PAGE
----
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Copyright 2001 Boston Herald Inc.  
The Boston Herald

May 14, 2001 Monday ALL EDITIONS


LENGTH: 682 words

HEADLINE: U.S. Likely to bear cross-ownership


It appears to be less a question of if than when a 26-year-old ban on companies owning TV stations and newspapers in the same geographic area is relaxed.

Less clear is whether the Federal Communications Commission will scrap its cross-ownership rule altogether under new Chairman Michael Powell.

Alternatively it could ease the ban enough to allow for some combinations of newspaper publishers and broadcasters, while protecting against companies gaining too much media power in a given market.

"I think at a minimum we're likely to see a change in the larger cities," said Blair Levin, an analyst with Legg Mason Wood Walker in Washington. "It's just a question of whether (the rule) is eliminated in totality or whether there's     in smaller communities some kind of cutoff."

Powell has said he's skeptical of blanket limits on media ownership. Analysts say it's increasingly difficult to make the argument that allowing broadcast outlets and newspapers to combine would result in a paucity of diverse voices - at least in big cities where numerous broadcast, cable and radio outlets, along with newspapers and Internet sites, abound.

The FCC is expected to address the issue once the three newly nominated commissioners are seated.

"I think the case that will be made by the Newspaper Association (of America) and a number of broadcast groups is that the world has changed since 1975," said Richard Wiley, who was chairman of the FCC when the cross-ownership ban was put in place but now represents the newspaper association. "There was no satellite TV, cable was in its infancy, there were fewer broadcast stations anmd no Internet."

Still, Levin speculates that the FCC could draw the line at small markets, where a single owner might gain an overly dominant voice and too much power over advertisers if allowed to control the local newspaper as well as broadcast outlets.

"No one knows what's going to happen," said U.S. Rep. Edward Markey (D-Malden). "I think that in the largest markets it's likely that there will be a change."

Others, including Scott Cleland, chief executive of Precursor Group, a Washington research firm, predict "complete elimination" of the ban. Cleland notes that newspaper-broadcast combinations that might give an owner too much clout in a single market could still be blocked on antitrust grounds.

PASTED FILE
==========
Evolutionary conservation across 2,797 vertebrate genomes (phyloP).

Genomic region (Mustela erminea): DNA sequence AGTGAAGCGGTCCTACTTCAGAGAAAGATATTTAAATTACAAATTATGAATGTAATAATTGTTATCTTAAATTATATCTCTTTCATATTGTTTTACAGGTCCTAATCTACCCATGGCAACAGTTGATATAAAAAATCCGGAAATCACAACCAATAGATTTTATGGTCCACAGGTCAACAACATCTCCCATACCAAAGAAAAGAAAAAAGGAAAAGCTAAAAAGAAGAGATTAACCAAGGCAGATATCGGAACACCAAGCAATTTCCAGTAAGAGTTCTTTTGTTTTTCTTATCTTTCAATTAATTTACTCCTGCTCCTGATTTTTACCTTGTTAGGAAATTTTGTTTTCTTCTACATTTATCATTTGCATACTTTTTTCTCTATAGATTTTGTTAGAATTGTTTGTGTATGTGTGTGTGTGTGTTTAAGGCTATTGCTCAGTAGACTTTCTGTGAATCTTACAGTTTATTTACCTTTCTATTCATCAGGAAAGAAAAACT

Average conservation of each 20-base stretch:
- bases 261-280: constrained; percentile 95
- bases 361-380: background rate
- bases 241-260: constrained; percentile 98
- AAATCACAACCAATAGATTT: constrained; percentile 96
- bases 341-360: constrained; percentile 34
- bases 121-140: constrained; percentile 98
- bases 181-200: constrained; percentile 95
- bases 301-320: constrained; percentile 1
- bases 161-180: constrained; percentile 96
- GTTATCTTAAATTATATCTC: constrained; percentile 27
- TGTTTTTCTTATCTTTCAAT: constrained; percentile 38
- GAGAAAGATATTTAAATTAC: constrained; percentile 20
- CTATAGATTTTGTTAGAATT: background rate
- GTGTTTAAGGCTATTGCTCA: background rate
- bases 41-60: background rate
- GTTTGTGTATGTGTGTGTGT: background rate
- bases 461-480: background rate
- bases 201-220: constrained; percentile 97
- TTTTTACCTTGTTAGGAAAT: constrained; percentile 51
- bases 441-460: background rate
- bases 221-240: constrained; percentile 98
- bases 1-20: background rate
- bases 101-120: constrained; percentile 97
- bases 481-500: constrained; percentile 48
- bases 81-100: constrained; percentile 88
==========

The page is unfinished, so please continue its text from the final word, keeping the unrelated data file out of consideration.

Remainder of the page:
That may be true "theoretically," said Markey. But, he added, "The Bush administration has made it clear they don't intend to use antitrust law aggressively."

Another question is whether any lifting of the ban will set off a media scramble to buy up newspapers or TV and radio stations.Some predict an easing of the ban could set off all kinds of horsetrading, with media companies swapping holdings to create cross-media powerhouses within geographic areas.

"It's likely to spark some rapid consolidation," Cleland said. "The question is how much."

While broadcast stations tend to change hands rapidly, many of the large newspaper groups are family controlled. "Family interests may pre-empt shareholder interest," Cleland said.

Economic and market issues will also dictate to a degree the pace of consolidation, observers say.

"I'm not of the view that the next day lots of deals will happen," Levin said. "Over a couple years though, there is a consolidation that will dramatically transform the underlying fundamentals of business."

Experts predict "big time" content sharing. Print reporters showing up on broadcast news programs, a la arrangements like one between the Wall Street Journal and CNBC, will profliferate under cross-ownership combinations.

Media companies will pitch sweeping packaged ad deals across TV, radio and newspaper and other properties.

"Certainly on a national level, companies like Viacom and News Corp. and AOL Time Warner are demonstrating the power of selling a large platform that can be broken up in a lot of different ways," Levin said. "The question is,  is there synergy on a local level for cross-platform selling? My own view is someone will figure out how to do it successfully."

LOAD-DATE: May 14, 2001

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